Follow @Openwall on Twitter for new release announcements and other news
[<prev] [next>] [<thread-prev] [thread-next>] [day] [month] [year] [list]
Date: Wed, 20 Jun 2012 20:59:56 +0400
From: Solar Designer <>
Subject: Re: bf-opencl

On Wed, Jun 20, 2012 at 05:44:50PM +0530, SAYANTAN DATTA wrote:
> But as far as I know IL codes are independent of ASICs. So it shouldn't
> matter whether its GCN or not.However ISA is ASIC dependent. So, did you
> mean ISA instead of IL?

I meant programming in IL or at least reading OpenCL-generated IL, but
having the specific ISA and device in mind.  And ideally we need to be
skimming over and be able to understand the generated GCN code.

For example, for bcrypt, we need to know what execution units are
actually in use (e.g., are the scalar units that are normally used for
control in use for actual computation here?), whether scatter/gather
addressing from the SIMD units is in use or not, what memory types and
regions are actually in use.  With pure OpenCL, we're kind of blind.

IL is mostly but not fully independent from the underlying ISA; some IL
instructions are documented to be specific to some GPU model ranges.

It's akin to use of intrinsics and OpenMP in C sources: the exact
instructions that are generated may vary (e.g., the same intrinsic may
produce SSE2 or AVX depending on compiler settings), we don't do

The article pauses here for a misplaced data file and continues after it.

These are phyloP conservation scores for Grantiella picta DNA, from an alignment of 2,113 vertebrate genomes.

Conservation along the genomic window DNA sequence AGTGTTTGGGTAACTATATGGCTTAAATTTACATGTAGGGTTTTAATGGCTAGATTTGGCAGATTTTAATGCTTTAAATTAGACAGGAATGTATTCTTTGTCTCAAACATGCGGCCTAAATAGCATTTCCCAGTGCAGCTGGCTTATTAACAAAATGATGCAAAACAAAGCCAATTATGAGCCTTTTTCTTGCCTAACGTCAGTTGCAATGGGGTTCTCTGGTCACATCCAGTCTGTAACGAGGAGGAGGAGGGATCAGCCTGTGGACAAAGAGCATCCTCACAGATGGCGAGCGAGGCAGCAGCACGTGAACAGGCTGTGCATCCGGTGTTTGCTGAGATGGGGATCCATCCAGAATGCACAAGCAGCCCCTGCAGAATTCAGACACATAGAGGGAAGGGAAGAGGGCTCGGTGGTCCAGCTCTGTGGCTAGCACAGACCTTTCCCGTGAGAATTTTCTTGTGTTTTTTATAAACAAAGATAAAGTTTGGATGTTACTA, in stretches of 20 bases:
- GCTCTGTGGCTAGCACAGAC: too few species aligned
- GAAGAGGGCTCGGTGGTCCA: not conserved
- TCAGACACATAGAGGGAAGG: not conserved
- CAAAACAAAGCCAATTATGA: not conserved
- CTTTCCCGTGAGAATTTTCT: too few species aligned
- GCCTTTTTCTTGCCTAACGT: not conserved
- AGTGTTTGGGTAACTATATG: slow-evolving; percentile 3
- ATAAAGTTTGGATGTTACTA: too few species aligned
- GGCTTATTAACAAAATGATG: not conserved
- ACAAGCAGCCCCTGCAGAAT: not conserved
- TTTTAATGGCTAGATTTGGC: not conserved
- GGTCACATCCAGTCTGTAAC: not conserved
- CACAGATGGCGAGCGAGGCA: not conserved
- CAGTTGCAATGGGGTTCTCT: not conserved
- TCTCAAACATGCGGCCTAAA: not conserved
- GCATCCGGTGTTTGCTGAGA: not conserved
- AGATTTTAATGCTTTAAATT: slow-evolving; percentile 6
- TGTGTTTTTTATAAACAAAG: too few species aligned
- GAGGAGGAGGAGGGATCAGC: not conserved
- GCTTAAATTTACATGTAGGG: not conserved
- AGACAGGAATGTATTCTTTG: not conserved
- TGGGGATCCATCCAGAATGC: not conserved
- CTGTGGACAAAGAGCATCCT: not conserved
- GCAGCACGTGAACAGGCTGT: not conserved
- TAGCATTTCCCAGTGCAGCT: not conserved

register allocation, and some intrinsics are specific to some CPU model
ranges.  Yet we happen to have enough control to achieve decent speed
when we review and benchmark the generated code and adjust our source.

Continuing this analogy, OpenCL is akin to C sources without intrinsics
and OpenMP, but with enabled auto-vectorization and auto-parallelization.
I had poor luck achieving decent performance in this way.  Of course,
OpenCL is more suitable for this than C, so better results are achieved,
yet specifying things more explicitly at the lower level may help -
especially when implementing things that don't fit the device perfectly
(e.g., OpenCL is fine for perfect match things like MD5, but we may need
something more explicit for poor matches like bcrypt on GPU).

> I think two or more john builds collided on the same card resulting in
> crash after 15 min.

No, I did not run a second instance of John, and no one else logged in.

> Otherwise the implementation is perfectly stable at
> stocks(I tested using pw-fake-unix hashes for 28 minutes).  And yes the
> card is unstable after 1225Mhz core.

OK.  So we did not trigger the same problem again yet.


Powered by blists - more mailing lists

Confused about mailing lists and their use? Read about mailing lists on Wikipedia and check out these guidelines on proper formatting of your messages.